Google: Drones & balloons to aid connection issues

Google plans would use military style drones to deliver internet access to everyone around the world. Picture: Getty

Google plans would use military style drones to deliver internet access to everyone around the world. Picture: Getty

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GOOGLE’S head of product has used a keynote speech to lay out the company’s plans to solve global connectivity problems, including weather balloons and drones that will carry internet signals.

Speaking at the Mobile World Congress technology show in Barcelona, Sundar Pichai said that Google wants to get the entire world online.

He said: “There are four billion people in the world that don’t have access to connectivity. We want to do better with this. At Google, we’re taking the same approach to connectivity as our other projects.”

Mr Pichai spoke of a three-point plan to help bring internet access to everyone in different locations around the world. These include Google Fiber (fibre-optic broadband for urban areas), plus Project Loon, which is the firm’s ongoing ­experiment involving weather balloons that act as floating ­signal towers.

He said: “Loon is a huge undertaking, and we’ve made huge progress. Two years ago, we could hardly keep the balloon up for three days, and it served 3G. We knew we needed to stay up for three months; today we’re up in the air for six months.”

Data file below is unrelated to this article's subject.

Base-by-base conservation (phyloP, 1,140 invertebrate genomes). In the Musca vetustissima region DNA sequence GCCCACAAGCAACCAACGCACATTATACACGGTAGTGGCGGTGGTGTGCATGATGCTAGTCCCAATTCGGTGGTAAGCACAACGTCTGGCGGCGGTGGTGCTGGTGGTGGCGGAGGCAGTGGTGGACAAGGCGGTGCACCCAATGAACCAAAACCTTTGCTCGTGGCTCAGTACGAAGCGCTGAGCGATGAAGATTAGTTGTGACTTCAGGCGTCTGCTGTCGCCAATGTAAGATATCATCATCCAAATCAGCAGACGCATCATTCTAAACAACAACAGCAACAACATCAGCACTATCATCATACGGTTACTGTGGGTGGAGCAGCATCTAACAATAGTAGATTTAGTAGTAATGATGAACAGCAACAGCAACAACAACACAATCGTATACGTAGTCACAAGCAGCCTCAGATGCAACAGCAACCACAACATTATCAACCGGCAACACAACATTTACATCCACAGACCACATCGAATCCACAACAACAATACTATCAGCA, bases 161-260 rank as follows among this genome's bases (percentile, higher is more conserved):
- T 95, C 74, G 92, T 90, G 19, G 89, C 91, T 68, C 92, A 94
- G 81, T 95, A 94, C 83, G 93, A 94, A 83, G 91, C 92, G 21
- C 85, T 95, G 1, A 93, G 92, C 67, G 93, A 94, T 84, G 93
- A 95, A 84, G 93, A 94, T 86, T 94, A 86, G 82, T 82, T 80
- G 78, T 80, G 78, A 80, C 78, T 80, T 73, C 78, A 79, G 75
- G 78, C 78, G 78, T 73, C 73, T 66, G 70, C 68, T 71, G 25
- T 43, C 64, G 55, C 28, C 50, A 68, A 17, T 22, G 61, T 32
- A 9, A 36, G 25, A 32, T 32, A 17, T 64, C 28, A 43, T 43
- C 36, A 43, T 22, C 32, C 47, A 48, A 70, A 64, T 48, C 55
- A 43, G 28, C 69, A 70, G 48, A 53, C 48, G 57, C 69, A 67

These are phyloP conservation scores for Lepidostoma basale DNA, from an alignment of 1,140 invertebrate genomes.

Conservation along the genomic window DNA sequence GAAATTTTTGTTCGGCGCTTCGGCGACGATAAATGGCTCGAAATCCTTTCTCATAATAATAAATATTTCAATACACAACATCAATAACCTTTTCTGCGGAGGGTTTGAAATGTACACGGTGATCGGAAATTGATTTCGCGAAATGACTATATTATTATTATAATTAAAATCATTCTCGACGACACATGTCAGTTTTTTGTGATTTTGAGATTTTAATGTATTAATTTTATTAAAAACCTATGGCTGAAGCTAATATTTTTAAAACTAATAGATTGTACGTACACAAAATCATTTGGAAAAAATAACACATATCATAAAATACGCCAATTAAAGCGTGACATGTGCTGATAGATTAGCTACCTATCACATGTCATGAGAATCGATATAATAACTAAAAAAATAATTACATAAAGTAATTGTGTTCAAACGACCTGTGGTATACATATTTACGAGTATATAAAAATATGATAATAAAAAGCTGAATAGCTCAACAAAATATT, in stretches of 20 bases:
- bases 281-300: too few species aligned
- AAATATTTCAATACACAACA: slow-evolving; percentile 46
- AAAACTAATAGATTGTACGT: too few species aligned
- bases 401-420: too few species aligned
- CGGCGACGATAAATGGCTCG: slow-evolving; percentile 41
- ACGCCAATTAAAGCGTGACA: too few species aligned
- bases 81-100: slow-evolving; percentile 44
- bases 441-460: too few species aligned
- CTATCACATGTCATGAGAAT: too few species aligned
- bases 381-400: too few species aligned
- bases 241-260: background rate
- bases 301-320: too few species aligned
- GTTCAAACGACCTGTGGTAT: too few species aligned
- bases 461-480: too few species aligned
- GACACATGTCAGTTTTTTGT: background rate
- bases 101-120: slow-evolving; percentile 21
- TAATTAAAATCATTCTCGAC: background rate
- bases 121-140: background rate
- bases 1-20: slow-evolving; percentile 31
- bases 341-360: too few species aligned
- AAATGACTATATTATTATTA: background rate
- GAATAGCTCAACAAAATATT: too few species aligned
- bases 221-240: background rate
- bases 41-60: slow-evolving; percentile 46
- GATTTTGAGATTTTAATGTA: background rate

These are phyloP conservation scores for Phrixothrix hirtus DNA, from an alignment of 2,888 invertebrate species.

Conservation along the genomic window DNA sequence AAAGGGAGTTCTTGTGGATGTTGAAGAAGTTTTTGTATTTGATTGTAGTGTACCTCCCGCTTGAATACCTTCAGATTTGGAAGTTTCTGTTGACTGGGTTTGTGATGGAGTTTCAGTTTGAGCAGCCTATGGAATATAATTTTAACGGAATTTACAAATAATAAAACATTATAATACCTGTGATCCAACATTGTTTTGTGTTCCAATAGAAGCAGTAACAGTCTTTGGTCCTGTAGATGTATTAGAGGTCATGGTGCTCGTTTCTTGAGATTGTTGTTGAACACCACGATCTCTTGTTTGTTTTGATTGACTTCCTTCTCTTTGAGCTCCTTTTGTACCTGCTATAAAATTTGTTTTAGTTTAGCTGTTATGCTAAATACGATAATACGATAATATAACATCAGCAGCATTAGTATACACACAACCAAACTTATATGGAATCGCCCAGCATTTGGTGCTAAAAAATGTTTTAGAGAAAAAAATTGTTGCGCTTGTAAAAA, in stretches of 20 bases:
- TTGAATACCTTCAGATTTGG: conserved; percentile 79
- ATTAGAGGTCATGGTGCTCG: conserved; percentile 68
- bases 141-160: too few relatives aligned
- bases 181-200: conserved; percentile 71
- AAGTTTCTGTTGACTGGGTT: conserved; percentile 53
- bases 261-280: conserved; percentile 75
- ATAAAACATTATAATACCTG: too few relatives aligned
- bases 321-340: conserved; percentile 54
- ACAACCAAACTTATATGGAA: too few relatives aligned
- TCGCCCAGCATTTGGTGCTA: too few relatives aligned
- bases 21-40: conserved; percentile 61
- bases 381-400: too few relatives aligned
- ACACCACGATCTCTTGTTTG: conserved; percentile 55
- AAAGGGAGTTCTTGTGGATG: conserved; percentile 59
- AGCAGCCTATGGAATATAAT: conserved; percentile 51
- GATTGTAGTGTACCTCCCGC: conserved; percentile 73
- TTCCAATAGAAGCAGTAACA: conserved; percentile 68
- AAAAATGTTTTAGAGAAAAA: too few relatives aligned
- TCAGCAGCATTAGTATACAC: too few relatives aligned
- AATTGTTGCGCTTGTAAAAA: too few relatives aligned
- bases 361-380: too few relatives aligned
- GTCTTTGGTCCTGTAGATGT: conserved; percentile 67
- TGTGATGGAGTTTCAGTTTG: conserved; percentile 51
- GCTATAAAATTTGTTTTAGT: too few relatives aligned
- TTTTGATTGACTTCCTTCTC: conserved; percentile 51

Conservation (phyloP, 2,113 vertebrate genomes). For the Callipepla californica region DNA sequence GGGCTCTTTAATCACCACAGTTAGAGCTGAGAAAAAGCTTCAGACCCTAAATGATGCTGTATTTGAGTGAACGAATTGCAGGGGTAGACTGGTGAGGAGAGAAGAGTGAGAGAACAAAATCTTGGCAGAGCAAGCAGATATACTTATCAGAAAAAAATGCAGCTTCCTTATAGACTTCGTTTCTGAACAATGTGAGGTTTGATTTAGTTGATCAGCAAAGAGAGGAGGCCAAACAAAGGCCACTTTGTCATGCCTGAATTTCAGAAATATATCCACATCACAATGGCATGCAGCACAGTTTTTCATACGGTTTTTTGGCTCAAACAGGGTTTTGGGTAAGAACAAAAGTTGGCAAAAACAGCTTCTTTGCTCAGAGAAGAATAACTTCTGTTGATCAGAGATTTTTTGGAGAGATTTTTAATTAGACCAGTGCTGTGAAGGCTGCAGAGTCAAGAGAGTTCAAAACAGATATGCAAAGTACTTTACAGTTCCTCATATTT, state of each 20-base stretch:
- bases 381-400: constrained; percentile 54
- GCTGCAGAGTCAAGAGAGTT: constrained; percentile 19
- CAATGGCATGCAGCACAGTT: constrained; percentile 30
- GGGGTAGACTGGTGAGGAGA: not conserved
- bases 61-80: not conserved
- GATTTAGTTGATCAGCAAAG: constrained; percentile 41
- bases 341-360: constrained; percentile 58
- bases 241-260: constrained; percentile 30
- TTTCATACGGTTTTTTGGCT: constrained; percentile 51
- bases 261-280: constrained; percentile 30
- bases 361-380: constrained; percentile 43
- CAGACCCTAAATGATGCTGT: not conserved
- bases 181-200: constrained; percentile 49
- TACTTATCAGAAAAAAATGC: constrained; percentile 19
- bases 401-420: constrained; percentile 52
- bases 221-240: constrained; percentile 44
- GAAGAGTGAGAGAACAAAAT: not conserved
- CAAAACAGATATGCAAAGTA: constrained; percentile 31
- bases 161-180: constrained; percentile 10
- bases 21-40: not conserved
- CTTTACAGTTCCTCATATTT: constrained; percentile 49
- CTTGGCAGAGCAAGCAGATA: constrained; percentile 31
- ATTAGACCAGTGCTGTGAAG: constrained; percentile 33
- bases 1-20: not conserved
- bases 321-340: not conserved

The third point of Google’s plan was also briefly previewed. Called Project Titan, it will ­involve using high-flying drones carrying internet signals. A similar proposal from Facebook-backed internet.org, a group ­trying to connect the whole world to the internet, is already being developed.

Mr Pichai also commented on the smartphone battle between Apple and Samsung – the latter uses Google’s Android mobile operating system.

“We knew the iPhone 6 would be big for Apple; we’ve known for a long time that phones with big screens do very well. Mobile isn’t a zero sum game, it’s a great time for smartphones overall. Samsung is a great company, the Galaxy S6 represents the state of the art in smartphones.”

Following the release of the iPhone 6 and 6 Plus in September last year, Apple reported record sales and profits for the quarter, while Samsung saw full-year profits fall.

On Sunday, Samsung unveiled the S6 and S6 edge – which has a screen that curves onto the sides of the device – as the new competitors to the iPhone. Both devices have a full-metal body for the first time.

Mr Pichai added that he expected Apple to “do something great” with the Apple Watch, which is set to be launched in April following a live event in California next week. Google’s Android Wear is already used in a number of smartwatches on the market, including Motorola and LG’s wearables.

He concluded his speech by saying that he thought such ­devices were a big part of the ­future of mobile.

He said: “Most computing has been focused on automating things in people’s lives; I think we can do much more intelligent things than that and that’s what we’re looking forward to.”

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